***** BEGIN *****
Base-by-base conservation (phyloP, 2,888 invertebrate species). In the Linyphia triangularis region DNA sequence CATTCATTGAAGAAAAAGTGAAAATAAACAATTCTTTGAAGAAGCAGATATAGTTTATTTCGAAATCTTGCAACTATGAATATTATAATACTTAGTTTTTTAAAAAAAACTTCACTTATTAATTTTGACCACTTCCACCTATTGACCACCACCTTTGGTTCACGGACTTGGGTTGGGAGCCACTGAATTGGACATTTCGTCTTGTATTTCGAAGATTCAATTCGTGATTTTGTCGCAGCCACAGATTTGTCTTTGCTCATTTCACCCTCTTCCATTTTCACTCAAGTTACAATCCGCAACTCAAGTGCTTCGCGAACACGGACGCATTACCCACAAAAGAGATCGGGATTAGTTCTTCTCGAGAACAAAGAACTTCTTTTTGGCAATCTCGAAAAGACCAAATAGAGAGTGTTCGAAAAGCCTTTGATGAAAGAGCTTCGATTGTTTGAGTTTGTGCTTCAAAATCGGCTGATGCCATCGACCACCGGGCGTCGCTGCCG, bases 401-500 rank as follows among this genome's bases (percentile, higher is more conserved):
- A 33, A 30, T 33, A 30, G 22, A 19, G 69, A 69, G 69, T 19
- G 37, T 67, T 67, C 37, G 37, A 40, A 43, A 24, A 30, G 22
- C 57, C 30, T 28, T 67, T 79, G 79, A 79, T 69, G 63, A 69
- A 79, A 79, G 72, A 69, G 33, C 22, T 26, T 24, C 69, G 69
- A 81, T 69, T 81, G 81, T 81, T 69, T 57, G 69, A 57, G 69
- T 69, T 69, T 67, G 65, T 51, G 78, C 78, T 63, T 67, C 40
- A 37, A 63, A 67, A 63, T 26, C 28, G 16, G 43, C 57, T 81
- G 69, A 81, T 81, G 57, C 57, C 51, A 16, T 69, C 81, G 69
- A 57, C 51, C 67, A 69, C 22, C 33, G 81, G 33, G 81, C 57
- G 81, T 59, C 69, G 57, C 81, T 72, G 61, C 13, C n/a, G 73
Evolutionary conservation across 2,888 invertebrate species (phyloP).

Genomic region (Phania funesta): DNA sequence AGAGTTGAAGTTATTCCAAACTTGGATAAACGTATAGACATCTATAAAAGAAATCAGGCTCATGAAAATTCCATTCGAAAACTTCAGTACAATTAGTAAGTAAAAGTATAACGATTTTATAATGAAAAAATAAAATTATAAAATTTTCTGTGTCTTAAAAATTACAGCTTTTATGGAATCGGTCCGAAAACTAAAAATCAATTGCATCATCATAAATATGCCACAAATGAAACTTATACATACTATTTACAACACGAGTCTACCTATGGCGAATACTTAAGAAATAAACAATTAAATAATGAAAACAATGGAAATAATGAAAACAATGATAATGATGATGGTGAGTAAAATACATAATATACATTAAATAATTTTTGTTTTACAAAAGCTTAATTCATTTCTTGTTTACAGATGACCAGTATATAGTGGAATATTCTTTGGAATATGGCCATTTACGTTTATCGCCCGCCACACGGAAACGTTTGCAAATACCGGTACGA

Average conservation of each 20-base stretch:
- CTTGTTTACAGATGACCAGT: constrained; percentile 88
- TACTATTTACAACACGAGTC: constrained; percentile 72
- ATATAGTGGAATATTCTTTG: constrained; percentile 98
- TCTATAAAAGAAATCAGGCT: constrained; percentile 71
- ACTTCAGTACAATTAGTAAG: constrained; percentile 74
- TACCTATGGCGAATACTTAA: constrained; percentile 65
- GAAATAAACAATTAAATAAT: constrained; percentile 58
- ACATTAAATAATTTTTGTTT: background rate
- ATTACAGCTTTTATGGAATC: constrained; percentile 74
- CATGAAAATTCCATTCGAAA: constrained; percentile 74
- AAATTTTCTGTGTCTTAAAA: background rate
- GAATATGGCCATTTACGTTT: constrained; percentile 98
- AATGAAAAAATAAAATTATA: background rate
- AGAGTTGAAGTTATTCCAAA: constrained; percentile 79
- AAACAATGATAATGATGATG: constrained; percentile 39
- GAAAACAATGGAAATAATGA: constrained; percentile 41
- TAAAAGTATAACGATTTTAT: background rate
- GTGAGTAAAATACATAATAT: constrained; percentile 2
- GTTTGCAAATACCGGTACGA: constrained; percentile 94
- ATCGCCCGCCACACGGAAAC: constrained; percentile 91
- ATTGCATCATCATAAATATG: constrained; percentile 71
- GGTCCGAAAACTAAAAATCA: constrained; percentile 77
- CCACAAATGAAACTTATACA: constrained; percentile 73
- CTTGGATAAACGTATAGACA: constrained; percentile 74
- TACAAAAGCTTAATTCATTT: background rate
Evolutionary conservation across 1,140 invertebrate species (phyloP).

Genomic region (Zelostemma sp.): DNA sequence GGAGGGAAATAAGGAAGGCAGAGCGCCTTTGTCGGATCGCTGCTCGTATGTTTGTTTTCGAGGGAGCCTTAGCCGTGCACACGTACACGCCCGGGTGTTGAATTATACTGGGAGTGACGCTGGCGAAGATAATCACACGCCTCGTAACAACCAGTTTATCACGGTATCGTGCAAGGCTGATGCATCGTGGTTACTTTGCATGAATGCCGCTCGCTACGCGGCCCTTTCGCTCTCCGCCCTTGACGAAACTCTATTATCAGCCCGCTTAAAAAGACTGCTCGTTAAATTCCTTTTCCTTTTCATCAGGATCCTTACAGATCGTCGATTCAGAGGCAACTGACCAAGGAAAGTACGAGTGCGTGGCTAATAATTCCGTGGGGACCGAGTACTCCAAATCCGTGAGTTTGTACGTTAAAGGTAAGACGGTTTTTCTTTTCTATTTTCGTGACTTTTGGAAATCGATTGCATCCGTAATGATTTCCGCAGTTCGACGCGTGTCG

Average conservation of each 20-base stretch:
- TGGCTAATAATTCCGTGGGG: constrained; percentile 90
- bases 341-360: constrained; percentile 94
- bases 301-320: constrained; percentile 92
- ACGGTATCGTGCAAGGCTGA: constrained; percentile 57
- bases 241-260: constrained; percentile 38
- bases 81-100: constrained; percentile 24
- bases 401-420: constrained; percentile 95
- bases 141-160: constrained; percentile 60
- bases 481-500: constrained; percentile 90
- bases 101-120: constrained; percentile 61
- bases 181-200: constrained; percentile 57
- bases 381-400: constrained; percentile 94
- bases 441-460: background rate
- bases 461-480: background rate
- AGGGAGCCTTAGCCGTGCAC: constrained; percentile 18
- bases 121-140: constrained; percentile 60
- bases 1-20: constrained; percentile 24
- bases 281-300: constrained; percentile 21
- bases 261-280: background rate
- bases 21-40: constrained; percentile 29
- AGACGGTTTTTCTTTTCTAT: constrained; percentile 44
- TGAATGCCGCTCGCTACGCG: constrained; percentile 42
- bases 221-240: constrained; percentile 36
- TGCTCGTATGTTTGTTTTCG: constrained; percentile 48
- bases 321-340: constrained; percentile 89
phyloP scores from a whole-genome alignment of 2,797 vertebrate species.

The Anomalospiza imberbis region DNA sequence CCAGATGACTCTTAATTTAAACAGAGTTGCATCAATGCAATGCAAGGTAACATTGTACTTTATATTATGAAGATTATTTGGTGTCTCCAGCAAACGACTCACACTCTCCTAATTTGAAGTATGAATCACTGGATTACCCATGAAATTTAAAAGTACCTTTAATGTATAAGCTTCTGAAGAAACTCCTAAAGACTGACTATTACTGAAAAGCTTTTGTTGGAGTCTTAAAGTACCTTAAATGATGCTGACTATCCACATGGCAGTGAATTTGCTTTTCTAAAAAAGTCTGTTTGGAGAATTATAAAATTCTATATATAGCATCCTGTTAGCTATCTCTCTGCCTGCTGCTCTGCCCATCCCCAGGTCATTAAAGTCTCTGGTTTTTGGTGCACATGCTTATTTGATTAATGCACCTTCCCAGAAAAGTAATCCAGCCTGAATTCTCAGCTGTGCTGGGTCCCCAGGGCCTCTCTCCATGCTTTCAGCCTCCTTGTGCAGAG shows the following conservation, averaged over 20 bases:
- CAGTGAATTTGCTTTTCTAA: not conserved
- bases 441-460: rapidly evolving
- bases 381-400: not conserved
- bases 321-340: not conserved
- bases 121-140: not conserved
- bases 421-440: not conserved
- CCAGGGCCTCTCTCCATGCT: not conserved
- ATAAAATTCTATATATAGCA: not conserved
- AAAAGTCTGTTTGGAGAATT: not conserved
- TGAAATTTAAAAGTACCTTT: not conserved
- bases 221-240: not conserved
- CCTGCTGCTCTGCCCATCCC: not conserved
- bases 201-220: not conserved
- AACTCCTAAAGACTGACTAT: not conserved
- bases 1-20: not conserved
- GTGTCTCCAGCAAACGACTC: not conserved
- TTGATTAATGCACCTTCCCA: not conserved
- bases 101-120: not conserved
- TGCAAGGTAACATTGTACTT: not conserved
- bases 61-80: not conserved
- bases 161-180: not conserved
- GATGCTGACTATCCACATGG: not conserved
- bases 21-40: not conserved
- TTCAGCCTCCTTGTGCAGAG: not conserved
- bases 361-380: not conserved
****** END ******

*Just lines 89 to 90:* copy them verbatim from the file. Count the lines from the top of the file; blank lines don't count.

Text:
- bases 61-80: not conserved
- bases 161-180: not conserved